5 signs you need a marketing operations function, how to hire for it, or become one yourself
Simon Daniels, marketing operations consultant at Percassity Solutions and Shane Redding, marketing consultant at Think Direct share their easy access advice on hiring for, or becoming, a marketing operations employee.
Maybe you’ve realised your competitors are running marketing operations and feel you should too. Perhaps you’ve spotted an opportunity to gain a competitive advantage while others are resting on their laurels. Whichever camp you’re in, we’ve got advice on hiring for a marketing operations role, or stepping into one yourself.
First off, let’s look at whether your business needs this function:
5 signs you need a marketing operations function
- You’ve invested in marketing automation but aren’t getting the promised return
- You’ve got lots of data sitting in different siloed systems and are struggling to get a single customer view
- Marketing is reliant on data in CRM and it’s not cutting the mustard
- You’re aiming for high growth and to scale at speed using the best tech to support you
- CX is high on your company agenda and you want to design better customer journeys
If two or more of those strike a chord, then you should launch a marketing ops function. Here’s how…
How to hire marketing ops talent
Building the marketing operations function must be a people first approach, and it takes a certain type of marketer to pull it off. We asked Shane Redding, marketing consultant, Think Direct to give her take on what to look for in terms of talent. So before haggling salaries, start dates and sending over offers, look for these six attributes:
- Excellent project management skills
- Attention to detail
- A whole picture viewpoint (like a business analyst)
- A love of data
- Inquisitiveness (they always start with ‘why’)
- Excellent communicator and stakeholder manager
How to get a job in marketing operations (and fast-track your career)
Perhaps you want to take the role yourself. Here’s how to do that… Like every good marketing ops practitioner, let’s start with “Why?”. Other than riding the wave of marketing technology and becoming a pivotal player in the business, marketing operations has been touted as a route to the top marketing job – that of CMO.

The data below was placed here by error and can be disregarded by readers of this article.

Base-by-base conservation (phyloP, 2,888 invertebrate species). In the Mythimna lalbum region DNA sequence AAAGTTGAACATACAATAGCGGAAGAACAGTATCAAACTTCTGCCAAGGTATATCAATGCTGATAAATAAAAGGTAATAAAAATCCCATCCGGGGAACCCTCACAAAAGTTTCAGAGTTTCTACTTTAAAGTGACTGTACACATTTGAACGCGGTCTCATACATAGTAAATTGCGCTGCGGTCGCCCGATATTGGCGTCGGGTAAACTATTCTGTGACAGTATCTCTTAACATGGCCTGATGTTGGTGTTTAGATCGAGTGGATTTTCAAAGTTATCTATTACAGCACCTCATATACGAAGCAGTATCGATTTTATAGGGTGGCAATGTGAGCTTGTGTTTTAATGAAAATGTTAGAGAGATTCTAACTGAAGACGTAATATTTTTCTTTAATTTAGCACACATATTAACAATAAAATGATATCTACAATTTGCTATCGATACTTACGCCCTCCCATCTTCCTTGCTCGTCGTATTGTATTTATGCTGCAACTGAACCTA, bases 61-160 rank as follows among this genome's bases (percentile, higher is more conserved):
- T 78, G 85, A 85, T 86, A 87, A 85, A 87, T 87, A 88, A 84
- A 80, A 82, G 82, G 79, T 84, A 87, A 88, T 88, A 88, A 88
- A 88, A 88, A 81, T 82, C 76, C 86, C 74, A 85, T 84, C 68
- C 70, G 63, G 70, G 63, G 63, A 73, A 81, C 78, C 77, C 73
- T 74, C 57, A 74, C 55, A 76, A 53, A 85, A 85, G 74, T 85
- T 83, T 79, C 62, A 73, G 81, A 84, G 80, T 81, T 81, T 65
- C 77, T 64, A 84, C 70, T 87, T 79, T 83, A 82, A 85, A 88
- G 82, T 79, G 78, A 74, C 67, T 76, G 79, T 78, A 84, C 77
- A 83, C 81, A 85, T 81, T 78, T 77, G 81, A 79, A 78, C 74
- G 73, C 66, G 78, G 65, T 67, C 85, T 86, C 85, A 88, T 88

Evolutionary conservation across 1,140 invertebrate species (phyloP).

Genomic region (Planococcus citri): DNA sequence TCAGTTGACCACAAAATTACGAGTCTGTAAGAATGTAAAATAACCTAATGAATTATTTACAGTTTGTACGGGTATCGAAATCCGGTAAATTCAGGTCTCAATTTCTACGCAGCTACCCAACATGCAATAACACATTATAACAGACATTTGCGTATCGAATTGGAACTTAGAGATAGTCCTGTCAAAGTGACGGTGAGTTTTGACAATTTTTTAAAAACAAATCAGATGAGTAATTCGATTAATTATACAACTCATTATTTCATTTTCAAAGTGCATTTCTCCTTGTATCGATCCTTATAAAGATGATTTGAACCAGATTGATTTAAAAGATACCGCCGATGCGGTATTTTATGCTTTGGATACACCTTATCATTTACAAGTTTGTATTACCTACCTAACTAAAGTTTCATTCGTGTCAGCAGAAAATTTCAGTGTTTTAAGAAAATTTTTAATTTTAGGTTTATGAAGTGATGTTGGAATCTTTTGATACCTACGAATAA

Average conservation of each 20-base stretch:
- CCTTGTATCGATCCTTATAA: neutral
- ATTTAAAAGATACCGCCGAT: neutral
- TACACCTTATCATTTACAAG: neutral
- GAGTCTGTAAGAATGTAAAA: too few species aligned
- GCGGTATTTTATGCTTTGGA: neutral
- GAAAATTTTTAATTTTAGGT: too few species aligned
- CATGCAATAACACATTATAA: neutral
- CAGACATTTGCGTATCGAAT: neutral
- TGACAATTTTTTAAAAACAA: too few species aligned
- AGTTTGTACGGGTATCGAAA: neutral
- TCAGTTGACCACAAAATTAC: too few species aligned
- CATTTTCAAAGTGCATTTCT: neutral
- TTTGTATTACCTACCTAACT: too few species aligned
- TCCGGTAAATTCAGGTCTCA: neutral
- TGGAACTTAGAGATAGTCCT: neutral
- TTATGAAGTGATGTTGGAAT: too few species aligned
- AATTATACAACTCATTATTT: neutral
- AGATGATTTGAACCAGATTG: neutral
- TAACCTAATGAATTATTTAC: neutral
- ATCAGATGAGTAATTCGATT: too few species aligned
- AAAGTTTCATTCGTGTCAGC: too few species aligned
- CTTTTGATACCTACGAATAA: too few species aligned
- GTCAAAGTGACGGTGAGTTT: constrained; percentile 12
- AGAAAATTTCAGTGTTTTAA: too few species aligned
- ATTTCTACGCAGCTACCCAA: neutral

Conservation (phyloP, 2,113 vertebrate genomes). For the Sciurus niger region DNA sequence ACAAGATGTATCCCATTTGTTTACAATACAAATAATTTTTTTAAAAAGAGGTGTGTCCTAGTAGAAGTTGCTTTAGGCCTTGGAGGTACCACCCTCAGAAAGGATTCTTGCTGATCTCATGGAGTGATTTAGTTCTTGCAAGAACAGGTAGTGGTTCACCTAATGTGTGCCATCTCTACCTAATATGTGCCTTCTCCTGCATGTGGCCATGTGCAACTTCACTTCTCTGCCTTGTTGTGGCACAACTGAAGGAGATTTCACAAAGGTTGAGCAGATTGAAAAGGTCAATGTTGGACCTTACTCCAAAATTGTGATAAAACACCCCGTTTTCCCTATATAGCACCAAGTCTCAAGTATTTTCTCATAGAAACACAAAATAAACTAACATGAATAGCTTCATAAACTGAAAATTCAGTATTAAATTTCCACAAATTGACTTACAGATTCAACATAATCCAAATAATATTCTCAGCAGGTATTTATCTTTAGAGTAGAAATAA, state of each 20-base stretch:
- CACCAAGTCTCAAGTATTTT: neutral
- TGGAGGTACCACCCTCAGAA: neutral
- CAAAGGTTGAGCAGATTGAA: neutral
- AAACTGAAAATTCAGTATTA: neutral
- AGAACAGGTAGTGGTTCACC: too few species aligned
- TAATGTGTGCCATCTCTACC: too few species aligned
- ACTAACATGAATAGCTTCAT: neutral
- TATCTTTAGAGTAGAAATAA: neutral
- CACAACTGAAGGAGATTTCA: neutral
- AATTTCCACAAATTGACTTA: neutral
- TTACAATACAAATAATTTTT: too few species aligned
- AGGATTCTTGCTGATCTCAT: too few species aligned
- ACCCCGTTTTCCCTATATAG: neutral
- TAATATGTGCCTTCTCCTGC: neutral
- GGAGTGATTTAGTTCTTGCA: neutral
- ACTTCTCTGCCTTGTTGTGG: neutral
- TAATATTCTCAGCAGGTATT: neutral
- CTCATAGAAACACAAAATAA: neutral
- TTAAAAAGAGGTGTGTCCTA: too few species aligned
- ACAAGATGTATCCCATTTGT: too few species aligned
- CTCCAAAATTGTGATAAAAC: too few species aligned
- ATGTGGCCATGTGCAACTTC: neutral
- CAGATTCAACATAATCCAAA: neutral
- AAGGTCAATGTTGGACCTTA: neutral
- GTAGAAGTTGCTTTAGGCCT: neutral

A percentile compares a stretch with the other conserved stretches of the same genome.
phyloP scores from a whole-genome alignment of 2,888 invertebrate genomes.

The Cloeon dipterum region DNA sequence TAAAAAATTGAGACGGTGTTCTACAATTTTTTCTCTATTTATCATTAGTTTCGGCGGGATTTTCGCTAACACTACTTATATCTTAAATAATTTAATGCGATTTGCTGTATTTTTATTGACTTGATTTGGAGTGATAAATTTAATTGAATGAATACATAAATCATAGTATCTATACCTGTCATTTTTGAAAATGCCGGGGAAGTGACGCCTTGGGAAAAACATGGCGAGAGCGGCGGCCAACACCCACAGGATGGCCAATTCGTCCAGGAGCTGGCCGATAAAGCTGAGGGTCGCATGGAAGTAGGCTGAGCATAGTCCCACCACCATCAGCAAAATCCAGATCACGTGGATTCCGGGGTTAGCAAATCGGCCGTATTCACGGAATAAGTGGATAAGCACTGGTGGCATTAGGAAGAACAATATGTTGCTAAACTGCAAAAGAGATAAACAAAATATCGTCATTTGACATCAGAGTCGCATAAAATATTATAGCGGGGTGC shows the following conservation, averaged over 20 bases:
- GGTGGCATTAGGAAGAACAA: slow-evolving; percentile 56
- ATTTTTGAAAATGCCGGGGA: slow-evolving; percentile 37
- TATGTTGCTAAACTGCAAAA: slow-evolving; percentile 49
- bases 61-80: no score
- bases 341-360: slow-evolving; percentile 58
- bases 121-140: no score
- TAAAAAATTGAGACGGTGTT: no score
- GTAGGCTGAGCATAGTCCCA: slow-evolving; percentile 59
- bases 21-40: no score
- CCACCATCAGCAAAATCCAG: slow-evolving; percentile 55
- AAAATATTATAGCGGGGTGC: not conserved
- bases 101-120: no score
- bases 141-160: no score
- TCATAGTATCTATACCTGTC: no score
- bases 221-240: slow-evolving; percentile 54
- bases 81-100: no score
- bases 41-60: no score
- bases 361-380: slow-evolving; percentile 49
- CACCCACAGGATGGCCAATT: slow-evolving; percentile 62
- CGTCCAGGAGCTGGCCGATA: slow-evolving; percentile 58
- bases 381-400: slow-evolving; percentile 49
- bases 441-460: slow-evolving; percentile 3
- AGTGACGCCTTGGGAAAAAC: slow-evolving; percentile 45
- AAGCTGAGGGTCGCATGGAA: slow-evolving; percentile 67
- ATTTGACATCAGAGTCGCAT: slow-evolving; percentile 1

Simon Daniels, marketing operations consultant at Percassity Solutions believes that marketing operations professionals can flourish in any company that “has a focus on marketing and delivering value for the customer and the organisation”. Nowadays, that’s part and parcel of any good business.
No, really. Start by taking a free psychoanalyst test and see if you’re cut out for the role. Shane explains: “If you can match your personality type with a career path, then you’re pretty guaranteed to fast-track your career.”
If you’re made of the right stuff, it’s time to go a level deeper and work out where in marketing operations you’ll be more fulfilled because, as Simon points out, “marketing operations is broad.” In fact, he’s identified three types of professionals to help you think about which route to take.
- The technologist: Will you thrive off marketing automation – identifying requirements for it, selecting solutions and managing them
- The data enthusiast: Is the data itself of more interest – managing data quality and wider data governance?
- The analyst: Does the digital execution and management side turn your crank?
Learning the hard skills
In whichever you choose, there are hard skills to learn. This gig takes real business acumen – not just marketing know-how, but a deep understanding of business and the drivers of those within it. Simon suggests you start asking: “How able are you to talk in commercial terms to anyone in sales? How effective are you at talking to IT and translating that back to marketing? Think about taking courses to plug any skills gaps.”
Learning the soft skills
The soft skills of stakeholder management and communication are equally important as the hard skills. “Think about how you can always be open to change and brokering relationships,” says Simon. “These are skills that come with practice and experience. Think about each period in your review cycle. Evaluate yourself on a quarterly or yearly basis, asking yourself which skills you can learn. How can you become better at relationship-building, be more open to change and adaptable?”